Defense Date

2006

Document Type

Thesis

Degree Name

Master of Science

Department

Anatomy & Neurobiology

First Advisor

Dr. William C. Broaddus

Abstract

Convection-enhanced delivery (CED) is a proven method for targeted drug delivery to the brain that circumvents the blood-brain barrier (BBB). Little study has been conducted in understanding CED in pathological brain states. This is of importance when dealing with chemotherapeutic agent delivery to brain tumors, where vasogenic edema (VE) exists. The current study aims to characterize a model of VE suitable for studying CED.VE was produced in the right hemisphere of the rat brain using multiple infusions of hyperosmotic mannitol (0.25mL/kg/s over 30 seconds) delivered through the right internal carotid artery. Magnetic resonance imaging (MRI) revealed consistent edema formation and high water levels in the ipsilateral gray and white matter within an hour of the first infusion. Evan's Blue (EB) staining verified that VE has formed. However, apparent diffusion coefficient (ADC) and histological examination revealed also that some possible cytotoxic edema formed.This model provides a reproducible technique for generating a large area of edema for CED study. Further studies with lower doses of mannitol, while titrating to changes in ADC and values for fractional water content, may modify this model with a greater component of VE and less cerebral toxicity.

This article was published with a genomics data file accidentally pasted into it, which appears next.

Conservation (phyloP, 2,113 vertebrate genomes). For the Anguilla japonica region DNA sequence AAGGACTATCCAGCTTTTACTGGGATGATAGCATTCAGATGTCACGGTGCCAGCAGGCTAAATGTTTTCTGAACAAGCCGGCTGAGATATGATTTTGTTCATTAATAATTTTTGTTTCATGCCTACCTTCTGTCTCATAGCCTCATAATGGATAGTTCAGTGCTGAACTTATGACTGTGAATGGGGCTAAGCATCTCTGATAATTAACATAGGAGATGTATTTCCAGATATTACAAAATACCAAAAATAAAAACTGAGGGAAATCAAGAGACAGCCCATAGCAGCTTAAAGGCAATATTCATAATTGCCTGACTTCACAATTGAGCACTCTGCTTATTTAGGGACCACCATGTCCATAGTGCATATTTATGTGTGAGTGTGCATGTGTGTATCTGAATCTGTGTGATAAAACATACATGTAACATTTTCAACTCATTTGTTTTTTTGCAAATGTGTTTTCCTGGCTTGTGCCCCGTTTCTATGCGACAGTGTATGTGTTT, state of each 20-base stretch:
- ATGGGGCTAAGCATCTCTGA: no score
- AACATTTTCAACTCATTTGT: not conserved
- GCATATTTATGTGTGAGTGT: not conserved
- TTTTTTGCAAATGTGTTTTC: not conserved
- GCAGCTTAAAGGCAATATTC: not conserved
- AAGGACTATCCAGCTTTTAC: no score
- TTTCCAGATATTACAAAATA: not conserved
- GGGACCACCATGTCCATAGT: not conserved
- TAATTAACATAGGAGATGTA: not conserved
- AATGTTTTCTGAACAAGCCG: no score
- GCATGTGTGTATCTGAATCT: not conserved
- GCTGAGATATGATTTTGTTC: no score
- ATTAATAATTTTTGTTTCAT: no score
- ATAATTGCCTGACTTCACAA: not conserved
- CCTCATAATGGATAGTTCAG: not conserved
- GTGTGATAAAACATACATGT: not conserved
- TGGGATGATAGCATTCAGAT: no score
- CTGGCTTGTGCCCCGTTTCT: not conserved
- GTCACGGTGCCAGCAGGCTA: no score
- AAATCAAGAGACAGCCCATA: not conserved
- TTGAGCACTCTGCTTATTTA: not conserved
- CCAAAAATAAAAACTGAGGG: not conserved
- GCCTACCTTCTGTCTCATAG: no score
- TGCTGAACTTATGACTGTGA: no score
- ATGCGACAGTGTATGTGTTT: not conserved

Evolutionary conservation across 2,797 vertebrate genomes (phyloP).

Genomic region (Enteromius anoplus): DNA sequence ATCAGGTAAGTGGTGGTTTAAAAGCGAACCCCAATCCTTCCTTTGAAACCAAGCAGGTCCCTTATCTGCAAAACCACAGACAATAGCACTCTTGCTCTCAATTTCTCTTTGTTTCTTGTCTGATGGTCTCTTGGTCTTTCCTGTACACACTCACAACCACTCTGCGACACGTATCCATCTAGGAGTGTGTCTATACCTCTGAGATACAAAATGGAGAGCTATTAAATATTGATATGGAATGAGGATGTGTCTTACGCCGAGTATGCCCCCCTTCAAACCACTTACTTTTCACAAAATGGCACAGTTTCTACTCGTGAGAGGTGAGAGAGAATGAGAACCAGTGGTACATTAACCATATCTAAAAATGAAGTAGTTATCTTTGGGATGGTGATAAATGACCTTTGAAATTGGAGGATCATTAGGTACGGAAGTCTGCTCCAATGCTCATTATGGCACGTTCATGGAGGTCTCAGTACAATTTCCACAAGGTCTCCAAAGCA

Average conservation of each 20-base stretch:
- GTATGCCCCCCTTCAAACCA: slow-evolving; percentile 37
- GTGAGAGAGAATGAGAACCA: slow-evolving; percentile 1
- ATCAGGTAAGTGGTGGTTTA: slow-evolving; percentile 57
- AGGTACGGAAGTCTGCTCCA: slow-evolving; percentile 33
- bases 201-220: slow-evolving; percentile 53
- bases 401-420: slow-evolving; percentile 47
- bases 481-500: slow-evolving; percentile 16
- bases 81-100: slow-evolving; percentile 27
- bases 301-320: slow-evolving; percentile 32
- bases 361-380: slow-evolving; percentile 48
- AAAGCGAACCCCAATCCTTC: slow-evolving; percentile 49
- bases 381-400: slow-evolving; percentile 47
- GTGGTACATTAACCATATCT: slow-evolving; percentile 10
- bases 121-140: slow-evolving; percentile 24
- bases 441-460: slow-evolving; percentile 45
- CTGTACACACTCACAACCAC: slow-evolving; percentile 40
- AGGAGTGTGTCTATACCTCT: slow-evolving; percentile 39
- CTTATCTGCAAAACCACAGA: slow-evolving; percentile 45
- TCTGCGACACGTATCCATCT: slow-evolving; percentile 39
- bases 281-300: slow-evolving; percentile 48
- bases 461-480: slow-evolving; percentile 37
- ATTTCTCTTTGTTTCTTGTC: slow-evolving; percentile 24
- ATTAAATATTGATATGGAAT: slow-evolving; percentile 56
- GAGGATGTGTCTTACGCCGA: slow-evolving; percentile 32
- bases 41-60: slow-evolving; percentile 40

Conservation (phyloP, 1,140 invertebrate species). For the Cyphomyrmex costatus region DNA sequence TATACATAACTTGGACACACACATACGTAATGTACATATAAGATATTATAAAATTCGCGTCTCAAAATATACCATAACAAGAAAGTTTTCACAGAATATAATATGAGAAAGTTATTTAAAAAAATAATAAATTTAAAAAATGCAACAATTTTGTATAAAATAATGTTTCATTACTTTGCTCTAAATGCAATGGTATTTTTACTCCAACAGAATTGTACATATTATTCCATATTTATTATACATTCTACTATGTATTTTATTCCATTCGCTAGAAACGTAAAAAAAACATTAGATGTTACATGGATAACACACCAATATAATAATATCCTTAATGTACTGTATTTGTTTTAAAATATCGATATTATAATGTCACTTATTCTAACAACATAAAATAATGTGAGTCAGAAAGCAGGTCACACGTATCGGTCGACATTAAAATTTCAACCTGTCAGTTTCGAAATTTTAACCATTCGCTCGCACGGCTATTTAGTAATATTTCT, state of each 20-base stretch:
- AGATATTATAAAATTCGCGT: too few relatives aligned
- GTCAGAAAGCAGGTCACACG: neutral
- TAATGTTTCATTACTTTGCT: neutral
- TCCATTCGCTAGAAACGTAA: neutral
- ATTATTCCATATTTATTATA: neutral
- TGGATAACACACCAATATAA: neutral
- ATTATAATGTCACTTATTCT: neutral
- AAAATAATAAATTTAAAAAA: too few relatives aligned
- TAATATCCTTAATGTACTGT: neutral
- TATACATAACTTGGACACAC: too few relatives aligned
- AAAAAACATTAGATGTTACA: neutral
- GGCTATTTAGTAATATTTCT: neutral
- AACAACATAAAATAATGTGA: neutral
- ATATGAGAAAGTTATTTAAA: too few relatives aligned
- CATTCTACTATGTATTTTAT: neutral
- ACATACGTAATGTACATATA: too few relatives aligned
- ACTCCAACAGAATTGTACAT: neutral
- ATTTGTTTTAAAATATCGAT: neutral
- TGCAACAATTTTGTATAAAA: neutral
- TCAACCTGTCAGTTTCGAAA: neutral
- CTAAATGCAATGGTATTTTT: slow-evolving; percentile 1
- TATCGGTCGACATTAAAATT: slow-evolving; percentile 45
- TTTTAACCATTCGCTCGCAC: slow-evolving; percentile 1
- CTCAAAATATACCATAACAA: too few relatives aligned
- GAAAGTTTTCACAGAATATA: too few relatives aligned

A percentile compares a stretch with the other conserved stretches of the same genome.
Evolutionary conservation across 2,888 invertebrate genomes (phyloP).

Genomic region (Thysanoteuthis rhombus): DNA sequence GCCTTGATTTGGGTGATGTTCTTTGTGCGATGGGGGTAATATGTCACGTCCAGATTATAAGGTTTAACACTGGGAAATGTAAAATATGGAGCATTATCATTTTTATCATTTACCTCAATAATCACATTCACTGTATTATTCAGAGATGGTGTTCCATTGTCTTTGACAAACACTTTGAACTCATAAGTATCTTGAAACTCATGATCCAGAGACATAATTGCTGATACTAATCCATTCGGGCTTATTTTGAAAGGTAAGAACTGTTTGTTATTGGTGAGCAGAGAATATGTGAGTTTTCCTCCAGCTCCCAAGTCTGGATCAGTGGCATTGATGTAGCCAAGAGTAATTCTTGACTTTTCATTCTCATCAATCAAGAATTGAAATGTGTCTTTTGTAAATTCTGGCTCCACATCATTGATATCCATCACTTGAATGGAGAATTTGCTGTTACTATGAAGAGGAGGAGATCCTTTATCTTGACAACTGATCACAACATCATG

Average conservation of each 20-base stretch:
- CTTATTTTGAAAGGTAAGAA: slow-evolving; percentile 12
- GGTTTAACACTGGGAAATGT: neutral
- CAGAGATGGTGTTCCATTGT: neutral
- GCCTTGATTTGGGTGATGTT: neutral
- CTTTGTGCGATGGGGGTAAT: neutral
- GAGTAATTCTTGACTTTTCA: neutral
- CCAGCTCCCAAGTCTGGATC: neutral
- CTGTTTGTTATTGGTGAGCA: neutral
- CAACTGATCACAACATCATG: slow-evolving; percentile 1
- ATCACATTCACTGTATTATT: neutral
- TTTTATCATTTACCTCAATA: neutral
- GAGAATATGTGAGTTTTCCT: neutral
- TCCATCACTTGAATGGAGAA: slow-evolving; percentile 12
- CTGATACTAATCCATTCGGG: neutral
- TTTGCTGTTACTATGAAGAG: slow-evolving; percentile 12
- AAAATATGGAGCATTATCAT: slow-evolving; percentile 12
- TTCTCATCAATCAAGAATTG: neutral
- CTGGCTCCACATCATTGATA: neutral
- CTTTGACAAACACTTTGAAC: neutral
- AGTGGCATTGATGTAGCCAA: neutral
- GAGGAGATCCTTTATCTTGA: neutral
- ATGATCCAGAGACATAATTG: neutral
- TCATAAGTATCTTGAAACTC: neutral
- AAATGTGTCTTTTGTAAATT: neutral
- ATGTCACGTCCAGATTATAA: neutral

Rights

© The Author

Is Part Of

VCU University Archives

Is Part Of

VCU Theses and Dissertations

Date of Submission

June 2008

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